Saying that, Israel’s greatest king should have been put to death as well as many of his son's. Adultery, murder, disrespecting of parents. God forgave David back then why not NOW? I know the Son of Sam, David Burkowitz (spelling?) is ministering in prison and is not a "whiner" asking to be let out, although every time he has been up for parole, there are folks emotionally outraged; however, he accepts graciously and expects to never be let out.

“The wages of sin is death …” Note it doesn’t say some kinds of sin or multiple sins, but sin singular. If you break one of the Laws, you have broken them ALL

The entire Roman passage is this:

For the wages of sin is death; but the gift of God is eternal life through Jesus Christ our Lord. (Romans 6:23 KJV)

And by the way Forgiven, what deadly sin were you “Forgiven” for since all sin requires the death penalty? We all deserve the Death Penalty.” You can’t apply part of the Levitical law on the things that are most egregious to you because Capital Punishment is Capital Punishment so it needs to be applied in ALL THINGS. This is NOT A NEW COVENANT issue. Mercy and Grace can be found in the Old.

P.S. and regard to murderers, the writer of the majority of the New would, by many people, not have been able to write it because he would have been “put to death.”

Grace and peace,
Ramona

Forgiven,

Do you read the bible? Why do you think there is a "Old Testament" and a " New Testament"? Time as well as people do CHANGE!

This is my first time to post and these are one of those topics that always get people to get worked up. And you either agree with the issue of capital punishment or you don’t. So I am going to give my take on it.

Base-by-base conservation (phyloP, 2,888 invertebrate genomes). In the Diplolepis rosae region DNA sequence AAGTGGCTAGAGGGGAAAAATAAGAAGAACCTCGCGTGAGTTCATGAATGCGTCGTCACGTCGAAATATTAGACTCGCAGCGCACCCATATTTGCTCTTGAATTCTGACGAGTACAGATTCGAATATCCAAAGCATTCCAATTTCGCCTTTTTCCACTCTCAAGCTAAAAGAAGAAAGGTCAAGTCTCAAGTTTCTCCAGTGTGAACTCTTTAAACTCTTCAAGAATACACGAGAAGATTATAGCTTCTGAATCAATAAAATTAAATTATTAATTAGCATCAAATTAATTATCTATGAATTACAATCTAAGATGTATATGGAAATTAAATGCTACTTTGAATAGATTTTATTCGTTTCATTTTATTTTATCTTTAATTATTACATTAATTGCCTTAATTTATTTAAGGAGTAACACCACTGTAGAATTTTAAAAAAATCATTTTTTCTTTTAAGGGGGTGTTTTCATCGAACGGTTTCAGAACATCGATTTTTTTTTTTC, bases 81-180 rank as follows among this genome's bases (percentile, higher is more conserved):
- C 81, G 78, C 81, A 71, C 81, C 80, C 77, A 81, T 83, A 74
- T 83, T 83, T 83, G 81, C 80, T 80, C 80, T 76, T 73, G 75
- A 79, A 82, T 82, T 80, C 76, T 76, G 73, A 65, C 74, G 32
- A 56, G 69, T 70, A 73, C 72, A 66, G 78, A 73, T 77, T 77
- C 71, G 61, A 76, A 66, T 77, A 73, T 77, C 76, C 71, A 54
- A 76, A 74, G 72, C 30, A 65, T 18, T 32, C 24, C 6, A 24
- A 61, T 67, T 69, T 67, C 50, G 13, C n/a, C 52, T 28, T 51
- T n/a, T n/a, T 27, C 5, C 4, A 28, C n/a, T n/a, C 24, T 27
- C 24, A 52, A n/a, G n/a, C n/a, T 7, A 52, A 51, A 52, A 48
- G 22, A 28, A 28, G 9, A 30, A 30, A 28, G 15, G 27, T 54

I am a Christian and I am for the death penalty. If someone came in my house and killed my wife and kids I would want them to get punished justly for the wrong they did. Putting them in prison for the rest of his life is not justly in my opinion. Now some say if we leave them in prison for the rest of their life instead of executing them then they will have a chance to give their life to God. They have that same chance when they are on death row. They don't immediately go get executed they are there for a number of years. In that time they have a chance to make things right with God and still go to heaven. Now my fleshly mind says they don't deserve to go to heaven because they should rot in hell for what they have done but God says no sin is bigger than another sin. If I tell a small lie one day I have sinned. If someone murders someone then that is a sin as well and they are both the same in God's eyes. A sin is a sin. So if you kill someone you should be punished justly for it. You will have plenty of chances to get redeemed through Christ even if you are on death row. Anyway that is my take on it. People have their opinions and this is mine. Love in Christ. Jason